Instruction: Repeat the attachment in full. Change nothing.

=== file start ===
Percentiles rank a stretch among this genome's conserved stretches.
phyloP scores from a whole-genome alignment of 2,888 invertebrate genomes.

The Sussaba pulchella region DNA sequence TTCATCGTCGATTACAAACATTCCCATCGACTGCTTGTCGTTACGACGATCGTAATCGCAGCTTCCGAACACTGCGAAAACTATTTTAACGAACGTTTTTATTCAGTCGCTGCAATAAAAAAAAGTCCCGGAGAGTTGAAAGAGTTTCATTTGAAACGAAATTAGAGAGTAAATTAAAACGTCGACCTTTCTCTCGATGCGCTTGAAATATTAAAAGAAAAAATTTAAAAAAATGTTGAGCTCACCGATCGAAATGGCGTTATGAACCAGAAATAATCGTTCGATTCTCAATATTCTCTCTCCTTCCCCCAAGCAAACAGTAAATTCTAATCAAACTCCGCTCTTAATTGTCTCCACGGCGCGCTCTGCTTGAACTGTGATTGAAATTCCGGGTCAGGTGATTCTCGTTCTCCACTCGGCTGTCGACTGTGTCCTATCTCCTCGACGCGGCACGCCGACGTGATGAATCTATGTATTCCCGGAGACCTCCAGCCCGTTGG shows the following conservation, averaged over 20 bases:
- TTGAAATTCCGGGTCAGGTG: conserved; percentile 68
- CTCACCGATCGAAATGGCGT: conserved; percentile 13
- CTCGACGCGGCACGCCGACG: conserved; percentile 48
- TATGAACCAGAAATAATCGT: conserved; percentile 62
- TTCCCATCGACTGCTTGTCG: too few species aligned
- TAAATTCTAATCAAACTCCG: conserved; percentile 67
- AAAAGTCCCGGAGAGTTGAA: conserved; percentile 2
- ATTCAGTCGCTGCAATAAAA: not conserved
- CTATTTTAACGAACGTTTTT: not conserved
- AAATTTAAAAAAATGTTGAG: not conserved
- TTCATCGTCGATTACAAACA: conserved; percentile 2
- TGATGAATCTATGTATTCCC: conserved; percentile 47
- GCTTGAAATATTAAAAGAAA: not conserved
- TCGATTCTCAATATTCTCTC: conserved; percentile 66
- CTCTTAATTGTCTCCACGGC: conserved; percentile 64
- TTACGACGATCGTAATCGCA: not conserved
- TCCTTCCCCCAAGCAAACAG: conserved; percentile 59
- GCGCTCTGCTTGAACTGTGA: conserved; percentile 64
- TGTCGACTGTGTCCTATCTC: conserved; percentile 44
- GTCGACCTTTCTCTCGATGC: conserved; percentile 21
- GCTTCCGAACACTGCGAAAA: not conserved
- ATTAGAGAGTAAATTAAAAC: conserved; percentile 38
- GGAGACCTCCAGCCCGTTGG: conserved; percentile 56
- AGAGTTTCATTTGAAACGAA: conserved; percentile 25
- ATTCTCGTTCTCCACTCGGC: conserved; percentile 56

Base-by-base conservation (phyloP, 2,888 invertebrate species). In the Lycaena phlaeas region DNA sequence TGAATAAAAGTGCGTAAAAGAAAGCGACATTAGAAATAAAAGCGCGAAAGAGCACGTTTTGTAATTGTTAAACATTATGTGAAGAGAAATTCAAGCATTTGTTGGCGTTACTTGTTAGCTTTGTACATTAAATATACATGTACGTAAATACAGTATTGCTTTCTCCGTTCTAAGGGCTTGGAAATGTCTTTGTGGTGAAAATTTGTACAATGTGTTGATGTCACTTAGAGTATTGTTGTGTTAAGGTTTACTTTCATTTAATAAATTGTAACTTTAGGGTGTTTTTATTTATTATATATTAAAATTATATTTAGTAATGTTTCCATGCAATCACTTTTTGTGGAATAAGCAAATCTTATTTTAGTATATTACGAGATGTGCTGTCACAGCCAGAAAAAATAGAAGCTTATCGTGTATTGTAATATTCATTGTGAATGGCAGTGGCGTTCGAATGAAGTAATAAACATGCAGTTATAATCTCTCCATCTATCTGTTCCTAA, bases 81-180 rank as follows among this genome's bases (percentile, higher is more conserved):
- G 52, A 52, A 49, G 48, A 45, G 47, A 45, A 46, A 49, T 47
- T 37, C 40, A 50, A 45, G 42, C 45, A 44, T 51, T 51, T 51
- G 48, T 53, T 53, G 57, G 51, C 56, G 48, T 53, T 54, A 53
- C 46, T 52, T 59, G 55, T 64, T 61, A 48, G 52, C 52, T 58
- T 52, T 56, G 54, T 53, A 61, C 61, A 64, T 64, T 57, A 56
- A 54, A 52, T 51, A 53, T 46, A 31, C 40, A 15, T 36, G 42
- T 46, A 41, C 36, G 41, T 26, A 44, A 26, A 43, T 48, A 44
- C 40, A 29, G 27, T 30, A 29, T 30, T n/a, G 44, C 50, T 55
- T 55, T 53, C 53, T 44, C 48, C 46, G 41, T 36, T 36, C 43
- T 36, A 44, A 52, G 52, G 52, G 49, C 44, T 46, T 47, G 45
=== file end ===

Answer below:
Percentiles rank a stretch among this genome's conserved stretches.
phyloP scores from a whole-genome alignment of 2,888 invertebrate genomes.

The Sussaba pulchella region DNA sequence TTCATCGTCGATTACAAACATTCCCATCGACTGCTTGTCGTTACGACGATCGTAATCGCAGCTTCCGAACACTGCGAAAACTATTTTAACGAACGTTTTTATTCAGTCGCTGCAATAAAAAAAAGTCCCGGAGAGTTGAAAGAGTTTCATTTGAAACGAAATTAGAGAGTAAATTAAAACGTCGACCTTTCTCTCGATGCGCTTGAAATATTAAAAGAAAAAATTTAAAAAAATGTTGAGCTCACCGATCGAAATGGCGTTATGAACCAGAAATAATCGTTCGATTCTCAATATTCTCTCTCCTTCCCCCAAGCAAACAGTAAATTCTAATCAAACTCCGCTCTTAATTGTCTCCACGGCGCGCTCTGCTTGAACTGTGATTGAAATTCCGGGTCAGGTGATTCTCGTTCTCCACTCGGCTGTCGACTGTGTCCTATCTCCTCGACGCGGCACGCCGACGTGATGAATCTATGTATTCCCGGAGACCTCCAGCCCGTTGG shows the following conservation, averaged over 20 bases:
- TTGAAATTCCGGGTCAGGTG: conserved; percentile 68
- CTCACCGATCGAAATGGCGT: conserved; percentile 13
- CTCGACGCGGCACGCCGACG: conserved; percentile 48
- TATGAACCAGAAATAATCGT: conserved; percentile 62
- TTCCCATCGACTGCTTGTCG: too few species aligned
- TAAATTCTAATCAAACTCCG: conserved; percentile 67
- AAAAGTCCCGGAGAGTTGAA: conserved; percentile 2
- ATTCAGTCGCTGCAATAAAA: not conserved
- CTATTTTAACGAACGTTTTT: not conserved
- AAATTTAAAAAAATGTTGAG: not conserved
- TTCATCGTCGATTACAAACA: conserved; percentile 2
- TGATGAATCTATGTATTCCC: conserved; percentile 47
- GCTTGAAATATTAAAAGAAA: not conserved
- TCGATTCTCAATATTCTCTC: conserved; percentile 66
- CTCTTAATTGTCTCCACGGC: conserved; percentile 64
- TTACGACGATCGTAATCGCA: not conserved
- TCCTTCCCCCAAGCAAACAG: conserved; percentile 59
- GCGCTCTGCTTGAACTGTGA: conserved; percentile 64
- TGTCGACTGTGTCCTATCTC: conserved; percentile 44
- GTCGACCTTTCTCTCGATGC: conserved; percentile 21
- GCTTCCGAACACTGCGAAAA: not conserved
- ATTAGAGAGTAAATTAAAAC: conserved; percentile 38
- GGAGACCTCCAGCCCGTTGG: conserved; percentile 56
- AGAGTTTCATTTGAAACGAA: conserved; percentile 25
- ATTCTCGTTCTCCACTCGGC: conserved; percentile 56

Base-by-base conservation (phyloP, 2,888 invertebrate species). In the Lycaena phlaeas region DNA sequence TGAATAAAAGTGCGTAAAAGAAAGCGACATTAGAAATAAAAGCGCGAAAGAGCACGTTTTGTAATTGTTAAACATTATGTGAAGAGAAATTCAAGCATTTGTTGGCGTTACTTGTTAGCTTTGTACATTAAATATACATGTACGTAAATACAGTATTGCTTTCTCCGTTCTAAGGGCTTGGAAATGTCTTTGTGGTGAAAATTTGTACAATGTGTTGATGTCACTTAGAGTATTGTTGTGTTAAGGTTTACTTTCATTTAATAAATTGTAACTTTAGGGTGTTTTTATTTATTATATATTAAAATTATATTTAGTAATGTTTCCATGCAATCACTTTTTGTGGAATAAGCAAATCTTATTTTAGTATATTACGAGATGTGCTGTCACAGCCAGAAAAAATAGAAGCTTATCGTGTATTGTAATATTCATTGTGAATGGCAGTGGCGTTCGAATGAAGTAATAAACATGCAGTTATAATCTCTCCATCTATCTGTTCCTAA, bases 81-180 rank as follows among this genome's bases (percentile, higher is more conserved):
- G 52, A 52, A 49, G 48, A 45, G 47, A 45, A 46, A 49, T 47
- T 37, C 40, A 50, A 45, G 42, C 45, A 44, T 51, T 51, T 51
- G 48, T 53, T 53, G 57, G 51, C 56, G 48, T 53, T 54, A 53
- C 46, T 52, T 59, G 55, T 64, T 61, A 48, G 52, C 52, T 58
- T 52, T 56, G 54, T 53, A 61, C 61, A 64, T 64, T 57, A 56
- A 54, A 52, T 51, A 53, T 46, A 31, C 40, A 15, T 36, G 42
- T 46, A 41, C 36, G 41, T 26, A 44, A 26, A 43, T 48, A 44
- C 40, A 29, G 27, T 30, A 29, T 30, T n/a, G 44, C 50, T 55
- T 55, T 53, C 53, T 44, C 48, C 46, G 41, T 36, T 36, C 43
- T 36, A 44, A 52, G 52, G 52, G 49, C 44, T 46, T 47, G 45